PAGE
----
The Music Philosophies of Martin Luther and John Calvin

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READY FOR a short quiz? At what time in Protestant church history did organists begin to accompany congregational singing? In what century did the church begin to divide singers into the groups of choir and congregation that we know of today? Was the strophic hymn that is sung today always in four-part harmony? Were their tunes always original or did some derive from secular songs? Can you name a theologian responsible for changing texts from Latin to the vernacular? Regardless of how you think you did, the answers are forthcoming. And the Reformation theologians Martin Luther (1483-1546) and John Calvin (1509-64) are involved in some of the answers.

It should not require Dan Brown's controversial The Da Vinci Code to inspire us to brush up on church history. Yet many church musicians have a very sketchy knowledge of the historical background of hymns, Reformation performance practices, and church history. In order to offer a fair comparison between the music philosophies of Martin Luther and John Calvin, some historical background information on Protestant church history is needed.

In ten years, barring divine intervention, the Protestant Reformation will have its 500th anniversary. The Reformation came about because of objections to practices within the Catholic Church. Also the Renaissance, with its emphasis on humanism, individual freedom, and dignity, caused many to feel the Church was too controlling. In Germany, on October 31, 1517, Martin Luther, a monk and professor of theology, posted his 95 theses on the door of the Castle Church in Wittenberg as a protest (for a list of the 95 theses, go to and then type in Luther's 95 Theses). When Luther gained followers, the Lutheran Church and Protestantism began.

Luther, who was a singer and composer, believed in the ethical power of music. An admirer of Josquin des Prez and Netherlandish polyphony, he continued much of the Catholic liturgy in his church services, and retained much of the Latin. But a new style of music came into being. It was the strophic congregational hymn called a choral in German, or kirchenlied (church song), or chorale in English. In its infancy it had two elements, a text and a tune, and was monophonie like plainsong. As Catholic music in the 16th century was an outgrowth of plainsong, Protestant music of the 17th and 18th centuries was an outgrowth of the chorale.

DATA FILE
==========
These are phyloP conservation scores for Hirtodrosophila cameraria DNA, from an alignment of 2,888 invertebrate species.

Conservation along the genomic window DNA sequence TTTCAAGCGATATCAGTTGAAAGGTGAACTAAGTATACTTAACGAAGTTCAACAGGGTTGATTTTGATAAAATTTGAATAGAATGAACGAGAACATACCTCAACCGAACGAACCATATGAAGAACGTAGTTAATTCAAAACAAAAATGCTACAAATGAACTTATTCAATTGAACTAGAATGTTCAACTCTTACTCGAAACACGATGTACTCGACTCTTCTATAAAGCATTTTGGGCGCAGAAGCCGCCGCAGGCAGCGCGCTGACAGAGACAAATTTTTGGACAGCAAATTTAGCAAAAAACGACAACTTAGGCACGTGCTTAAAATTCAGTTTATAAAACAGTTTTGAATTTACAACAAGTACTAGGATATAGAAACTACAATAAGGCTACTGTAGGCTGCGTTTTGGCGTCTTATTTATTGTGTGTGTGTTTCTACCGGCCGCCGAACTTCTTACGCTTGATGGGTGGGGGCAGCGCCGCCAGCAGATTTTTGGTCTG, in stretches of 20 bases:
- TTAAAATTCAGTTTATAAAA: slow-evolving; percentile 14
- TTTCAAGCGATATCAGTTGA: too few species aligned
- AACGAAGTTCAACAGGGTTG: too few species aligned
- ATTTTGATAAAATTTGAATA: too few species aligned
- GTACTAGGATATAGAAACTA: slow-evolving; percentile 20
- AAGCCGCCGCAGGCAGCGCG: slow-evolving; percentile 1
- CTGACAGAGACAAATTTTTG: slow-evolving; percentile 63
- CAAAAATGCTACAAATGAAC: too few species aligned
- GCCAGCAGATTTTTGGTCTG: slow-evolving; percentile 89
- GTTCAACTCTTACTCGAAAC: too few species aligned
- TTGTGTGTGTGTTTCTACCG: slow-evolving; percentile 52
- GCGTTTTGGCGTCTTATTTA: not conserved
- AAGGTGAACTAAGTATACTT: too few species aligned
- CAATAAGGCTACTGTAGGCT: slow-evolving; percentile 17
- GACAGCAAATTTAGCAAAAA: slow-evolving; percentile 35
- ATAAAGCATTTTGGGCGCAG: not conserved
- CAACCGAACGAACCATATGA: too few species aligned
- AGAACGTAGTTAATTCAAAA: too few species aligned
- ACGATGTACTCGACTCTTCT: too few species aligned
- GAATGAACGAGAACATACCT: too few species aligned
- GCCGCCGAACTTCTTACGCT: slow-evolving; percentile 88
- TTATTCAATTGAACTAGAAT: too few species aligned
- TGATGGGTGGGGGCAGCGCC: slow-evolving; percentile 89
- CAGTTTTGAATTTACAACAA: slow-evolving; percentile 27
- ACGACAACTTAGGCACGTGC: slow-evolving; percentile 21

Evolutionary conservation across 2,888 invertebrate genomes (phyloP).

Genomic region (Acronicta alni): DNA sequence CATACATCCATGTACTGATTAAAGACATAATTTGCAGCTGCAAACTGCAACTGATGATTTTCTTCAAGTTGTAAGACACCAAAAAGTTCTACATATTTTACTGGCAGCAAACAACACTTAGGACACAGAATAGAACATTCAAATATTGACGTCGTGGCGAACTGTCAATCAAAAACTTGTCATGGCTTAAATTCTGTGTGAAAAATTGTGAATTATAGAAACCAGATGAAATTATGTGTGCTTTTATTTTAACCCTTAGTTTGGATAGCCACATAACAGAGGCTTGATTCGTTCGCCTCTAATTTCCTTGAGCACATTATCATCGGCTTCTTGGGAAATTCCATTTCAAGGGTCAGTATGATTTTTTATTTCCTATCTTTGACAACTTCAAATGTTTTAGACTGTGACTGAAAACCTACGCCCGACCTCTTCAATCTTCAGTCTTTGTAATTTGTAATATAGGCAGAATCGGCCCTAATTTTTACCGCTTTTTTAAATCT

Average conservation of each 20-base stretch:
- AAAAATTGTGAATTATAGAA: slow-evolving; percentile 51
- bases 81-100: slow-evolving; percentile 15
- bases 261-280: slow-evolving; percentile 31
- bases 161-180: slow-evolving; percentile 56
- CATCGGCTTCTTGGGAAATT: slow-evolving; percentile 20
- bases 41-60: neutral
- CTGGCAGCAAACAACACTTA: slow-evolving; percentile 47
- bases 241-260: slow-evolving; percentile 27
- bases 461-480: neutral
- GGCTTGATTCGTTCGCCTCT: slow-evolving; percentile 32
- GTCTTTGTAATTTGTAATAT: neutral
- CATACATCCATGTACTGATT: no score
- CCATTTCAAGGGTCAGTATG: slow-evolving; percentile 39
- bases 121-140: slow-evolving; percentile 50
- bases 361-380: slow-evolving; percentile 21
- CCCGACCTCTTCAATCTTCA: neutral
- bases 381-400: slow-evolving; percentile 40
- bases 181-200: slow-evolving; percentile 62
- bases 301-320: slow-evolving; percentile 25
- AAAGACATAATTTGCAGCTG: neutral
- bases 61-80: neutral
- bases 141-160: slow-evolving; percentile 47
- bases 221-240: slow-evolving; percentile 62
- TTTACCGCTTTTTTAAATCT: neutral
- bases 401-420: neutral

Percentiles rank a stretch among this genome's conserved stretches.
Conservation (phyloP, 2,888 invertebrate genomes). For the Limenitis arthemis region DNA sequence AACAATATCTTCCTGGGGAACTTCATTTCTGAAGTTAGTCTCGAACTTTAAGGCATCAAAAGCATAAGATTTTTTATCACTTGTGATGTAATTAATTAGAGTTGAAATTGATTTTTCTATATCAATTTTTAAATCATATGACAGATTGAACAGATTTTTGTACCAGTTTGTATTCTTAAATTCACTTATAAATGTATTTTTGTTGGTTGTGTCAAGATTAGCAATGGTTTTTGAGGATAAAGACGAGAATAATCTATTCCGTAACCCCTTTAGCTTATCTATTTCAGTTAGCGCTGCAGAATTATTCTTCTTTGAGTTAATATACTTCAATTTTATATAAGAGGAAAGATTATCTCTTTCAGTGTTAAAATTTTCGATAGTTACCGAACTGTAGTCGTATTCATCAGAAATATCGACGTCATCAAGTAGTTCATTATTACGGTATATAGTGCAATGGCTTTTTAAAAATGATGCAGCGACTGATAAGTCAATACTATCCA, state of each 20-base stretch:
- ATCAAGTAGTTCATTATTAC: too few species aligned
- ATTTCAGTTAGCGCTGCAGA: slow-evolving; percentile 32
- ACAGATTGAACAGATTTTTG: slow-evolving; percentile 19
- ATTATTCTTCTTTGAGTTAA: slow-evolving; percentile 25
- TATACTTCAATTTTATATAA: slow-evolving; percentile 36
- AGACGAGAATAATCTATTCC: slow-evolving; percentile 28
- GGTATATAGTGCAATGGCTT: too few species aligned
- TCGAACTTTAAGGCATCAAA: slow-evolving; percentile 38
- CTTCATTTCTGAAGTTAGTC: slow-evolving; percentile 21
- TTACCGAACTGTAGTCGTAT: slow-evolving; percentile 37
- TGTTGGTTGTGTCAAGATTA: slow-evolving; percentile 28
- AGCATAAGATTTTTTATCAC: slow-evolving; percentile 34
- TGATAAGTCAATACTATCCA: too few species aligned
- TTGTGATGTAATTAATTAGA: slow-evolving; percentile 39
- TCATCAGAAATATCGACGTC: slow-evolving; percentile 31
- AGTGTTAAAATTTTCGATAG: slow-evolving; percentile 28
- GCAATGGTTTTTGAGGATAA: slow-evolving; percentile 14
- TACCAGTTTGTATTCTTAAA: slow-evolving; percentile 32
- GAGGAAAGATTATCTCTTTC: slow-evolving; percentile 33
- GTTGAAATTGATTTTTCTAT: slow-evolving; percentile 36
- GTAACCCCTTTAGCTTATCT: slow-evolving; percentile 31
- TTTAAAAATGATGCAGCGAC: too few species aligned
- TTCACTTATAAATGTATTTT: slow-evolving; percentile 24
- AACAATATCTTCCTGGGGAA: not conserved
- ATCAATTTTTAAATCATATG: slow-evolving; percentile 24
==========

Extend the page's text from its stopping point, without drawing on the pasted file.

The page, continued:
In 1524, four collections of chorales were published, and many more followed. The tunes were either original, or based on existing liturgical chants, or were contra/acia (a variation of a secular song with a change in text to give it a spiritual meaning). These chorales were originally sung in unison by the entire congregation, not harmonized or accompanied.

Lutherans began to write polyphonic settings for these chorales, but polyphony was intended to be sung by a trained choir, not by the congregation.1 The congregation would only sing the chorales in unison and unaccompanied. Thus we have the division of the two music groups in the Protestant church service already established as early as the 16th century. Basically, this format continues today, with the congregation singing hymns of a simplified nature, and the choir singing more detailed and elaborate pieces of music.

A gradual change took place during the last third of the 16th century when more chorales were published in a homophonic setting, known as the cantional style. In this style, the four parts sang the same words together and the harmony was strictly chordal, the kind of structure that we know in our hymns today. The chorale melody was moved from the traditional tenor part to the sopranos, with the lower three voices now supplying the harmony. This texture of the Protestant hymn has, for the most part, stayed the same for centuries. Although the majority of hymns in hymnbooks today are not based on a German chorale tune, the homophonic structure, the theology of the text, and the overall form of these hymns are based on the genre of the German chorale established in the 16th century. …